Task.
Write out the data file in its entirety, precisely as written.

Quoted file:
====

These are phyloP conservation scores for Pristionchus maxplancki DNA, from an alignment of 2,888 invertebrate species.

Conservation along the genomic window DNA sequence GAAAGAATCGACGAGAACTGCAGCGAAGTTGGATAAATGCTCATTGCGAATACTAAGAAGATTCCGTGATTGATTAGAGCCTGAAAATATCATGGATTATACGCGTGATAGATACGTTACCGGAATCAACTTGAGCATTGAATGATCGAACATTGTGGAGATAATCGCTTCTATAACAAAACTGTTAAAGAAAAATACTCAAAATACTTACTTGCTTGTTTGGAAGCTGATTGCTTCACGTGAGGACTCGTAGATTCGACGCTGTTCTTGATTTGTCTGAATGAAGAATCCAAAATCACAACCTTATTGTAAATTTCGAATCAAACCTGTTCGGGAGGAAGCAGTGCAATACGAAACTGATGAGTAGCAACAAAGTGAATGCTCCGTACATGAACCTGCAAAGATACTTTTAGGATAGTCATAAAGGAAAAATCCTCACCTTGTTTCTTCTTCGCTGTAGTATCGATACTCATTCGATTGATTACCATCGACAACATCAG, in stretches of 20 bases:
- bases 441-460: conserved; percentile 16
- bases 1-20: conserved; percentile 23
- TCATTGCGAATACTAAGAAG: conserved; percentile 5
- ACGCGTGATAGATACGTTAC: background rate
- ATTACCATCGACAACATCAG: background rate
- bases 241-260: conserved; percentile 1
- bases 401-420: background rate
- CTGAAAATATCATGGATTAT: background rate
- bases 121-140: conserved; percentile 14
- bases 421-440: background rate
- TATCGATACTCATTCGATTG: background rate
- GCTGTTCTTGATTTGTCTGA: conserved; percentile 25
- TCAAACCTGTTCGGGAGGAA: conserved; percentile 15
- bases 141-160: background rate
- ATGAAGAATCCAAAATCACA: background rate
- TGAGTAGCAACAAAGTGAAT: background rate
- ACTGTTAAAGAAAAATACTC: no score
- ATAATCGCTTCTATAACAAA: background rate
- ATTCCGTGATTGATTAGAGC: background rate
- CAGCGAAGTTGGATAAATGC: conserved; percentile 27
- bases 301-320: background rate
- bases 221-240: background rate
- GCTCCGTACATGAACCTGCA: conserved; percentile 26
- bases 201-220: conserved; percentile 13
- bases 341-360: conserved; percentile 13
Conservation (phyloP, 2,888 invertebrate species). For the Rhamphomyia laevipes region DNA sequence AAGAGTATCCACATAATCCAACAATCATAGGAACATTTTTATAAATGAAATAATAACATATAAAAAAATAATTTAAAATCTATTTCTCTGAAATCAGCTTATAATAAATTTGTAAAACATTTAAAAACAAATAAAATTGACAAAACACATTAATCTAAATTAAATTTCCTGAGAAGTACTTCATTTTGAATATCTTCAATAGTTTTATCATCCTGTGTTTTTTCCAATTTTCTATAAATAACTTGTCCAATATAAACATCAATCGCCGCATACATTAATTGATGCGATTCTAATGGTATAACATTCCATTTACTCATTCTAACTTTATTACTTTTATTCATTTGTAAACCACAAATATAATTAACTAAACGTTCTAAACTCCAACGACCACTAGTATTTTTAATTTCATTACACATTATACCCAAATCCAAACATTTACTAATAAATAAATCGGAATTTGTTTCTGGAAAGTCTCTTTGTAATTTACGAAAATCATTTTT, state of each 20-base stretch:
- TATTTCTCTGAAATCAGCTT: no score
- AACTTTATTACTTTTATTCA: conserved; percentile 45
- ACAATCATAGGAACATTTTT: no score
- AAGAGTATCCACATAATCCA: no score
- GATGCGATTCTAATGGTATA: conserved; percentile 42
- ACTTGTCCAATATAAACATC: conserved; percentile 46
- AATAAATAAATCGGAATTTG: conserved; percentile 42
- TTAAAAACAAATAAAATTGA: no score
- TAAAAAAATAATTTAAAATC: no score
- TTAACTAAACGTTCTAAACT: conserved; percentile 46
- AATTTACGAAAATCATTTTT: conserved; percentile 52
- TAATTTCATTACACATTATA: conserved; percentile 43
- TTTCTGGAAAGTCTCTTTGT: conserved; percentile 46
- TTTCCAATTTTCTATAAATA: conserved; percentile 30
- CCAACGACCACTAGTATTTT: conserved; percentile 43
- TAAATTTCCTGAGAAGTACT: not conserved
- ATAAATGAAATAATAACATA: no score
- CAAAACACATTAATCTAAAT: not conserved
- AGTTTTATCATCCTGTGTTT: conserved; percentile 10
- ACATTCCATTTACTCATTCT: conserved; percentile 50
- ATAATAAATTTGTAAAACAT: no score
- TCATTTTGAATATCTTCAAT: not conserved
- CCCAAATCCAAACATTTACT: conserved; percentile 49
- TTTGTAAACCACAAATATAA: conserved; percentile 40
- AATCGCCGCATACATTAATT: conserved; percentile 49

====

These are phyloP conservation scores for Pristionchus maxplancki DNA, from an alignment of 2,888 invertebrate species.

Conservation along the genomic window DNA sequence GAAAGAATCGACGAGAACTGCAGCGAAGTTGGATAAATGCTCATTGCGAATACTAAGAAGATTCCGTGATTGATTAGAGCCTGAAAATATCATGGATTATACGCGTGATAGATACGTTACCGGAATCAACTTGAGCATTGAATGATCGAACATTGTGGAGATAATCGCTTCTATAACAAAACTGTTAAAGAAAAATACTCAAAATACTTACTTGCTTGTTTGGAAGCTGATTGCTTCACGTGAGGACTCGTAGATTCGACGCTGTTCTTGATTTGTCTGAATGAAGAATCCAAAATCACAACCTTATTGTAAATTTCGAATCAAACCTGTTCGGGAGGAAGCAGTGCAATACGAAACTGATGAGTAGCAACAAAGTGAATGCTCCGTACATGAACCTGCAAAGATACTTTTAGGATAGTCATAAAGGAAAAATCCTCACCTTGTTTCTTCTTCGCTGTAGTATCGATACTCATTCGATTGATTACCATCGACAACATCAG, in stretches of 20 bases:
- bases 441-460: conserved; percentile 16
- bases 1-20: conserved; percentile 23
- TCATTGCGAATACTAAGAAG: conserved; percentile 5
- ACGCGTGATAGATACGTTAC: background rate
- ATTACCATCGACAACATCAG: background rate
- bases 241-260: conserved; percentile 1
- bases 401-420: background rate
- CTGAAAATATCATGGATTAT: background rate
- bases 121-140: conserved; percentile 14
- bases 421-440: background rate
- TATCGATACTCATTCGATTG: background rate
- GCTGTTCTTGATTTGTCTGA: conserved; percentile 25
- TCAAACCTGTTCGGGAGGAA: conserved; percentile 15
- bases 141-160: background rate
- ATGAAGAATCCAAAATCACA: background rate
- TGAGTAGCAACAAAGTGAAT: background rate
- ACTGTTAAAGAAAAATACTC: no score
- ATAATCGCTTCTATAACAAA: background rate
- ATTCCGTGATTGATTAGAGC: background rate
- CAGCGAAGTTGGATAAATGC: conserved; percentile 27
- bases 301-320: background rate
- bases 221-240: background rate
- GCTCCGTACATGAACCTGCA: conserved; percentile 26
- bases 201-220: conserved; percentile 13
- bases 341-360: conserved; percentile 13
Conservation (phyloP, 2,888 invertebrate species). For the Rhamphomyia laevipes region DNA sequence AAGAGTATCCACATAATCCAACAATCATAGGAACATTTTTATAAATGAAATAATAACATATAAAAAAATAATTTAAAATCTATTTCTCTGAAATCAGCTTATAATAAATTTGTAAAACATTTAAAAACAAATAAAATTGACAAAACACATTAATCTAAATTAAATTTCCTGAGAAGTACTTCATTTTGAATATCTTCAATAGTTTTATCATCCTGTGTTTTTTCCAATTTTCTATAAATAACTTGTCCAATATAAACATCAATCGCCGCATACATTAATTGATGCGATTCTAATGGTATAACATTCCATTTACTCATTCTAACTTTATTACTTTTATTCATTTGTAAACCACAAATATAATTAACTAAACGTTCTAAACTCCAACGACCACTAGTATTTTTAATTTCATTACACATTATACCCAAATCCAAACATTTACTAATAAATAAATCGGAATTTGTTTCTGGAAAGTCTCTTTGTAATTTACGAAAATCATTTTT, state of each 20-base stretch:
- TATTTCTCTGAAATCAGCTT: no score
- AACTTTATTACTTTTATTCA: conserved; percentile 45
- ACAATCATAGGAACATTTTT: no score
- AAGAGTATCCACATAATCCA: no score
- GATGCGATTCTAATGGTATA: conserved; percentile 42
- ACTTGTCCAATATAAACATC: conserved; percentile 46
- AATAAATAAATCGGAATTTG: conserved; percentile 42
- TTAAAAACAAATAAAATTGA: no score
- TAAAAAAATAATTTAAAATC: no score
- TTAACTAAACGTTCTAAACT: conserved; percentile 46
- AATTTACGAAAATCATTTTT: conserved; percentile 52
- TAATTTCATTACACATTATA: conserved; percentile 43
- TTTCTGGAAAGTCTCTTTGT: conserved; percentile 46
- TTTCCAATTTTCTATAAATA: conserved; percentile 30
- CCAACGACCACTAGTATTTT: conserved; percentile 43
- TAAATTTCCTGAGAAGTACT: not conserved
- ATAAATGAAATAATAACATA: no score
- CAAAACACATTAATCTAAAT: not conserved
- AGTTTTATCATCCTGTGTTT: conserved; percentile 10
- ACATTCCATTTACTCATTCT: conserved; percentile 50
- ATAATAAATTTGTAAAACAT: no score
- TCATTTTGAATATCTTCAAT: not conserved
- CCCAAATCCAAACATTTACT: conserved; percentile 49
- TTTGTAAACCACAAATATAA: conserved; percentile 40
- AATCGCCGCATACATTAATT: conserved; percentile 49